NASA budget squeeze delays the successor to the space shuttle

WASHINGTON—The federal budget squeeze has forced NASA to abandon hope of launching a successor to its three aging space shuttles by 2014, the target that President Bush set in his "Vision for Space Exploration" plan three years ago.

Instead, the United States will have to rely on Russia or commercial aerospace companies to ferry cargo and crews to the International Space Station for five years after the last shuttle is retired in 2010.

The shuttles' replacements—the new Orion spaceship and Ares I rocket launcher—won't be ready until 2015 at the earliest, NASA Administrator Michael Griffin told the House Science and Technology committee Thursday.

"America may have a prolonged gap between the end of the shuttle program and the beginning of Orion and Ares I operational capability," he said.

"I cannot sugarcoat the issue," Griffin told a House Appropriations subcommittee Tuesday. "I am deeply concerned that the gap between the retirement of the space shuttle in 2010 and the new U.S. human spaceflight systems does not grow longer."

The lengthening time that the United States won't have the means to put humans into space is an embarrassment for the world's leading space-faring nation, especially when other countries are stepping up their extraterrestrial ambitions.

"If the new spacecraft are delayed even further," Griffin said, "the nation will cede leadership in human spaceflight at a time when Russia and China have such capabilities, and India is developing them."

The setback comes as budget reductions force NASA to delay or cut back some of its popular science goals, including climate-change research and the hunt for habitable planets around other stars.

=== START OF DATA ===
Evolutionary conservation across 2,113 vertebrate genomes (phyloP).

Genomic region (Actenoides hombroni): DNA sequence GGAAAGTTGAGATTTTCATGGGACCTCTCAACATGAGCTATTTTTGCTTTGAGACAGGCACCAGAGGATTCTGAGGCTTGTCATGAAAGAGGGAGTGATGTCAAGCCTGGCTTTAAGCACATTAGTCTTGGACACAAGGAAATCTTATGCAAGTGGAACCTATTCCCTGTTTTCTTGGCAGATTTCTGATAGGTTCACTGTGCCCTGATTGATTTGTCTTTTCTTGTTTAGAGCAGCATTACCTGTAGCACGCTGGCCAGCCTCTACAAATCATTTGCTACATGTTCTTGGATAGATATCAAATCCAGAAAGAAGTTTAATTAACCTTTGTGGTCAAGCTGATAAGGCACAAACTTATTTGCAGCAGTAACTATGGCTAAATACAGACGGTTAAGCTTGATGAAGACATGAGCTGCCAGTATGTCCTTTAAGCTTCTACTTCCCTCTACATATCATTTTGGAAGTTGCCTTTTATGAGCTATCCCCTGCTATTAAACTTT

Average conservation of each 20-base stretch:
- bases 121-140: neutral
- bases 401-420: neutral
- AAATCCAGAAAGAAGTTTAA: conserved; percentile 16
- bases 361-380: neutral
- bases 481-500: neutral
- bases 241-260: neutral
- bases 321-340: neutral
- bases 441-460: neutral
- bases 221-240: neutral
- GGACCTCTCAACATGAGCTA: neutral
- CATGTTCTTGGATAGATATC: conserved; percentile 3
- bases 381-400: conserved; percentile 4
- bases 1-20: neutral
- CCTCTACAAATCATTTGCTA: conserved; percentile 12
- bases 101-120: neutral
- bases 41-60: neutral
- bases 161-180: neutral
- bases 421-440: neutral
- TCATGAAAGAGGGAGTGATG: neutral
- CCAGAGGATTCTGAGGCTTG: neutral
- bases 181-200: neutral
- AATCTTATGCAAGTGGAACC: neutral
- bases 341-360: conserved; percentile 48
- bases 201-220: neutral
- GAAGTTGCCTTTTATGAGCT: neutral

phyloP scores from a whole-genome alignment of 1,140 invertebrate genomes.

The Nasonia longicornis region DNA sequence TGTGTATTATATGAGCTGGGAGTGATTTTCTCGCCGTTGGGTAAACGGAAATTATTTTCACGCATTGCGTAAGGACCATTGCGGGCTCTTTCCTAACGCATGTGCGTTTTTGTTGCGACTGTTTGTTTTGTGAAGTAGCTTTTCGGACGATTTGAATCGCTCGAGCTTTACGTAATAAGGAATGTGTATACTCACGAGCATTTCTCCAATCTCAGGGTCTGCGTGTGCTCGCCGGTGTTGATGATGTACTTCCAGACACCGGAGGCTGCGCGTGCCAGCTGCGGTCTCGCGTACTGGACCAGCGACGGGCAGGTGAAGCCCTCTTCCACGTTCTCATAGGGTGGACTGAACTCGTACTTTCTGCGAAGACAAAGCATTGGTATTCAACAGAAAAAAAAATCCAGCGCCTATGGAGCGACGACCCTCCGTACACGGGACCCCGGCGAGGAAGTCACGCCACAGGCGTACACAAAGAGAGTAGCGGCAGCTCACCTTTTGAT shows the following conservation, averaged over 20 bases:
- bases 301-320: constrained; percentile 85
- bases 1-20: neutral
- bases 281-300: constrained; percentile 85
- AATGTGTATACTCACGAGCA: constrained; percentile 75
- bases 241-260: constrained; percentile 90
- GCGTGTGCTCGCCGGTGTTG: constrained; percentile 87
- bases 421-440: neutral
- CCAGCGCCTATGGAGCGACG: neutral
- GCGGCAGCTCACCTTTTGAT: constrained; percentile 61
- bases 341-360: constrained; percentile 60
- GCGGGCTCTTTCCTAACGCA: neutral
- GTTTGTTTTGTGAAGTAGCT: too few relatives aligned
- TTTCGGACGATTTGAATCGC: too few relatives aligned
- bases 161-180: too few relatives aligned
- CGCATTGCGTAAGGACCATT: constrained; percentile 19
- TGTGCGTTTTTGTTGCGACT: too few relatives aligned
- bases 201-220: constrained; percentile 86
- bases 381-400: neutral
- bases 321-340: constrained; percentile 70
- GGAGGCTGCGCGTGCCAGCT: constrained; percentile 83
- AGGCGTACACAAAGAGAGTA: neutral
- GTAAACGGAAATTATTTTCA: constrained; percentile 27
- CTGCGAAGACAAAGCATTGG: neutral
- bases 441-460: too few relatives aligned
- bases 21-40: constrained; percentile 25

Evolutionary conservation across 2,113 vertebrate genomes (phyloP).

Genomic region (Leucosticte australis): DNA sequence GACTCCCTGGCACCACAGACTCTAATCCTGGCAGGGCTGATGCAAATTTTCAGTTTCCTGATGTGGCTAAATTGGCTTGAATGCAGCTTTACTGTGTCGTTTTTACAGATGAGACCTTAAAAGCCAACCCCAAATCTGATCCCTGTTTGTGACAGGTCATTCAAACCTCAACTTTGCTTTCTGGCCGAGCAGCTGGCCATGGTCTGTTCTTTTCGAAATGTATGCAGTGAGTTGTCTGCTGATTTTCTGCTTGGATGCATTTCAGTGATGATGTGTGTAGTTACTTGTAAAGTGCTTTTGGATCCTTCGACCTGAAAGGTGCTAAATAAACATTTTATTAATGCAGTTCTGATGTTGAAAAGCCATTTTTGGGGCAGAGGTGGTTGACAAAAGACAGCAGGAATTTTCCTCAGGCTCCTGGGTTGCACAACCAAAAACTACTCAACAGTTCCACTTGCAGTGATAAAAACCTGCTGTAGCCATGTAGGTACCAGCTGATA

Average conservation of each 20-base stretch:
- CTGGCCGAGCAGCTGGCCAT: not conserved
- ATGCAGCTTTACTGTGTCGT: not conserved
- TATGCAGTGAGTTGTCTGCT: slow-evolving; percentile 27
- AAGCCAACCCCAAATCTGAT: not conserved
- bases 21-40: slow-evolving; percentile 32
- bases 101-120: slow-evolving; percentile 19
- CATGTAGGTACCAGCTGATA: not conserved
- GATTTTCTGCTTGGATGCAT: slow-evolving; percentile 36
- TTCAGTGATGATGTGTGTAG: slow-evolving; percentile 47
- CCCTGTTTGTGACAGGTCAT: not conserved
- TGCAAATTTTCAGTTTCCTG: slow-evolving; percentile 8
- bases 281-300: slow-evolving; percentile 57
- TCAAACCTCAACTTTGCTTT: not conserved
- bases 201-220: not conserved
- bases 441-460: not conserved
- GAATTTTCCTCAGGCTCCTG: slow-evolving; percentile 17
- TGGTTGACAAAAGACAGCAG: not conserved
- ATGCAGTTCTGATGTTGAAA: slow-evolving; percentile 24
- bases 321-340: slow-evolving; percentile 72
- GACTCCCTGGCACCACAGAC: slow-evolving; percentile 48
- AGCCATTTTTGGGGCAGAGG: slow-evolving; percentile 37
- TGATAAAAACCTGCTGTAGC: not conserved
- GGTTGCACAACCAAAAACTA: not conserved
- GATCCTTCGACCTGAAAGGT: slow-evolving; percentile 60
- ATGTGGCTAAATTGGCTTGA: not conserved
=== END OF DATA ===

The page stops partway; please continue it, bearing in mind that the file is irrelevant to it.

"I'm afraid NASA is heading for a train wreck if things don't change," Rep. Bart Gordon, D-Tenn., the chairman of the science committee, told Griffin on Thursday. The space agency's new budget, he said, "bears little resemblance to the rosy projections offered by the administration three years ago."

NASA has spent about $9 billion for space exploration since Bush announced his "Vision" in January 2004. The agency is running almost $1 billion short of the amount it originally projected to spend through 2014.

The space exploration budget for the coming year, fiscal 2008, is $3.9 billion, $229 million less than the White House had sought for 2007. That comes on top of a $751 million shortfall this fiscal year because Congress failed to agree on a spending plan for 2007.

NASA is committed to a pay-as-you-go process. "If we receive less funding than requested, we will adjust our pace," Griffin said.

During the two and a half years that the space shuttles were grounded after the Columbia disaster in 2003, NASA relied on Russia's small Soyuz vehicle to carry astronauts to and from the space station. Another Russian craft, Progress, handled cargo loads.

NASA has contracted with two American aerospace companies to develop a commercial spaceflight system for humans and cargo. The partners, Space Exploration Technologies of El Segundo, Calif., and Rocketplane-Kistler of Oklahoma City, together will get about $500 million to develop a low-cost replacement for the shuttles.

The first commercial test flight is scheduled for the fall of 2008, with a three-day unmanned mission to mate with the space station a year later.